Important: If your patient has a severe reaction and the practitioner spends a minimum of 30 minutes stabilizing the patient, you may document and report the critical care (99291-+99292) along with any other separately reportable services as necessary. In all cases, documentation should clearly explain the patient’s condition to justify reporting the additional E/M code(s).
Scenario 2: Report Inpatient Code
The physician is examining a COPD patient when the patient suddenly has a seizure and falls on the floor, where he hits his head. The doctor administers emergency care while waiting for an ambulance to take the patient to the hospital.
How should you code this? In most situations, you’ll simply report a standard E/M code (99201-99215), provided the E/M service rendered and documented by the physician was appropriate for selecting that level of service based on the history, exam, and medical decision-making. The situation probably does not warrant critical care services (99291-+99292), and the emergency department codes (99281-99285) cannot be billed in the physician’s office.
Alternative: If the provider subsequently sees the patient in the hospital and admits him later that same day, you should report only one E/M service per calendar day. Therefore, you’ll include any outpatient services in your initial hospital care with a code from the 99221-99223 (Initial hospital care, per day, for the evaluation and management of a patient …) range.
F2F reminder: Remember, however, that to report the initial hospital service (99221-99223), the physician must provide a face-to-face encounter in the hospital setting.
Scenario 3: Know What ‘Intensive Care’ Really Means
A physician sees a patient in the intensive care unit (ICU) of a hospital. He circles critical care code 99291 due to the location of the service. However, in this situation the patient doesn’t exhibit the three specifications of coding critical care.
How do you code this? You cannot bill the critical care codes (99291, +99292) simply because the place of service is the ICU. Critical care is not based on the location of service, but instead, the term describes a type of care. Remember, these two codes must be in line with the aforementioned criteria, not the place of service.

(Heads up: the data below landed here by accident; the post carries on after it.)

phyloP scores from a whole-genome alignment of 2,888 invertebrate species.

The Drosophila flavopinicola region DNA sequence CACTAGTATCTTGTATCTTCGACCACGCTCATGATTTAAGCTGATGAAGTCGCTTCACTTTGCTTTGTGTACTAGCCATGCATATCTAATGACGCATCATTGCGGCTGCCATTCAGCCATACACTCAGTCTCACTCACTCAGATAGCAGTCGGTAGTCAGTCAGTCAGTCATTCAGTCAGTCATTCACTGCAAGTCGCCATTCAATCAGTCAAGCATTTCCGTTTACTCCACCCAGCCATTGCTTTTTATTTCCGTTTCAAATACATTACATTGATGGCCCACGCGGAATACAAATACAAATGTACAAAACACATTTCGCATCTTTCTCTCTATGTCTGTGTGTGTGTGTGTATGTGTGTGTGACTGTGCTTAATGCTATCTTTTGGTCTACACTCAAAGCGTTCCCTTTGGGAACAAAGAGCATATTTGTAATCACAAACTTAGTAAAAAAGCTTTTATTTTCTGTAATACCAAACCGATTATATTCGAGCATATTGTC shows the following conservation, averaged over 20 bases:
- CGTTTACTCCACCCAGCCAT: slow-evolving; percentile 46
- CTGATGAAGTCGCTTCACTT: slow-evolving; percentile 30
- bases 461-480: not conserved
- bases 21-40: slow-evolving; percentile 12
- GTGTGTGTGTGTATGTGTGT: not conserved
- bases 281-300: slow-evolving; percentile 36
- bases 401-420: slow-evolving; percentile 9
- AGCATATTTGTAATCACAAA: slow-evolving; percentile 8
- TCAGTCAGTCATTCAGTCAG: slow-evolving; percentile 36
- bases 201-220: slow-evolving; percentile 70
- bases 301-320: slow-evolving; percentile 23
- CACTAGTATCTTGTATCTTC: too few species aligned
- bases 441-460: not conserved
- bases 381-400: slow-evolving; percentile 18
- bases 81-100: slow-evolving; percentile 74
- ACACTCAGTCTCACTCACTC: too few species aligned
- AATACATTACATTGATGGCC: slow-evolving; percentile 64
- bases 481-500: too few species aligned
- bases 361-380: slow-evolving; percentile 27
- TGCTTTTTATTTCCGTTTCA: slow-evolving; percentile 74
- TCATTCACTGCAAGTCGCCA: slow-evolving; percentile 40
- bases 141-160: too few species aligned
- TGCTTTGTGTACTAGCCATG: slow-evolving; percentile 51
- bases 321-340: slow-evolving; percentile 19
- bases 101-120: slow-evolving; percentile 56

Better option: If the physician evaluates a patient in the ICU but does not perform critical care services, you’ll report an initial hospital care code such as 99221 or an appropriate subsequent hospital care code (99231-99233).
“Note that the time the physician spends with a given patient may not be continuous, that is, the physician may spend 20 minutes, leave, and then come back and provide services for say another 15 minutes,” advises Abbey. “This time can be accumulated, but documentation of the time and type of services becomes critical. See also the need to distinguish between services such as CPR (cardiopulmonary resuscitation) and critical care.”
Final takeaway: “E/M coding for physicians and practitioners for services provided in the hospital setting can be confusing and complex,” admits Abbey. “Physicians, as well as coding staff, need to be constantly vigilant to make certain that the documentation provided supports the E/M coding. Coding staff should and must work with physicians to improve documentation when problematic situations arise.”